Kloss’ analysis of tolerance, therefore, is that the US was basically and generously tolerant towards linguistic minorities, except in times of war, or in extremely isolated instances of xenophobic acts directed at individuals who also, he claims, were in most cases not Caucasian. That is, linguistic intolerance was linked with racial and/or ethnic intolerance, but alone, there was not much linguistic intolerance. Kloss even goes so far as to say that the decision in Meyer vs. Nebraska, which overturned various state statues and decrees legitimizing intolerance and oppression of non-English languages (1923) established a precedent for and legitimized or enshrined tolerance. Kloss refers to this decision, in fact, as the Magna Carta (Kloss 1977:73) of American private nationality schools. He sees it as legitimizing rights that were temporarily abrogated, and giving linguistic minorities freedom to continue this Narrow Sphere right. What he does not see, and in fact does does not understand, is that though the Supreme Court overturned the statutes and restrictions, it did not (nor could it) do anything to nullify the intolerance that existed in American society, and was the original root cause of the anti-German bans during the war period.
He does admit that cultural and societal attitudes did much to discourage retention.
‘Derision was, and still is, in store for those who master English imperfectly. […] thus not only achievements of American society are responsible for the shrinkage of communities of non-English speech, but also societal attitudes displayed towards (an d sometimes against) members of linguistic minorities.’ (Kloss1977:284)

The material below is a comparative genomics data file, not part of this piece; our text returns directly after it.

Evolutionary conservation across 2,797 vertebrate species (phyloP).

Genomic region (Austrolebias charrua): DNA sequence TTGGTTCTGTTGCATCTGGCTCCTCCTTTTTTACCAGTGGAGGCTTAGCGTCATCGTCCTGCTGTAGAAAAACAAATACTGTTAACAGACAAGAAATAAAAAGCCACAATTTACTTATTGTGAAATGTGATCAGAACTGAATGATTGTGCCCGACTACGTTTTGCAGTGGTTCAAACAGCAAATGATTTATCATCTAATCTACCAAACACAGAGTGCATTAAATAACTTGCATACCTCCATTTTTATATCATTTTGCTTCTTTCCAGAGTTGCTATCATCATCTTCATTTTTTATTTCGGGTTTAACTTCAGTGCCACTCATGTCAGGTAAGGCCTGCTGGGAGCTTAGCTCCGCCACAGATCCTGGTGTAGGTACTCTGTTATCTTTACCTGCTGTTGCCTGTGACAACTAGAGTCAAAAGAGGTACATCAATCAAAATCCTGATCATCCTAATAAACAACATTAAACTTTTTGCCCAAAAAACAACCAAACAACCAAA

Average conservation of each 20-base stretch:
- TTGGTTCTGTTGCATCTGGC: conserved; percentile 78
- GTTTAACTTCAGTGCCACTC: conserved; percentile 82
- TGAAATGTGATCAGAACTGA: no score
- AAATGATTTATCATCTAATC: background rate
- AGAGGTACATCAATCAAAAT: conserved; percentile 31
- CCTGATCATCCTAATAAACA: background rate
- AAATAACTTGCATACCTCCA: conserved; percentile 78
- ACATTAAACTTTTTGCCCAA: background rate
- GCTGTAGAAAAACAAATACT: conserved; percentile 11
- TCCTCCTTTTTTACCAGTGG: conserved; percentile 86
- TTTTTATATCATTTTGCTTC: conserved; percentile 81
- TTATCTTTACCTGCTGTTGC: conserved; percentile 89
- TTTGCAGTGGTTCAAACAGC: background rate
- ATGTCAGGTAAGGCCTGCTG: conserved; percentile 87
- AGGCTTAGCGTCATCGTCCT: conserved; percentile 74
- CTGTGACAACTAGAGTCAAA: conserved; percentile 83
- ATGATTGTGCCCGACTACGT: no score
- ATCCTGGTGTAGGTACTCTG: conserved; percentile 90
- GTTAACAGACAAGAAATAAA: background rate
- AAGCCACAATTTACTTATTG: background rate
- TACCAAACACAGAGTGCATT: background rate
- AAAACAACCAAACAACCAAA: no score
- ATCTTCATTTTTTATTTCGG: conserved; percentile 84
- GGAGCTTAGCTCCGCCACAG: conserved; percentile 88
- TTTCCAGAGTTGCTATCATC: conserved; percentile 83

It does seem clear to me that Kloss’ perception is that language rights, as enshrined in Supreme Court decisions, can trump societal attitudes, whereas I believe that we cannot talk of language policy in terms of constitutional and judicially- protected rights only, but must see what kind of cultural attitudes and milieus these rights are embedded in. This is true not only for linguistic rights, but as must be obvious to any visitor to the US, to attitudes about race and racial intolerance. We must also recognize that in the US, rights are conceived as belonging to iindividuals and not groups; Supreme Court decisions on discrimination, including discrimination against speakers of various languages (as in Meyer v. Nebraska) always emphasize that while citizens may not be singled out for discrimination because they are members of a particular group, it does not mean that that group therefore has certain inalienable rights. No such ‘special’ rights are established in such cases, and Meyer v. Nebraska only delineated that parents had been deprived of their right to decide what material their children could be taught, and teachers had been deprived of their livelihood. But children were not declared to have a right to a language; in fact only adults are seen to have such rights.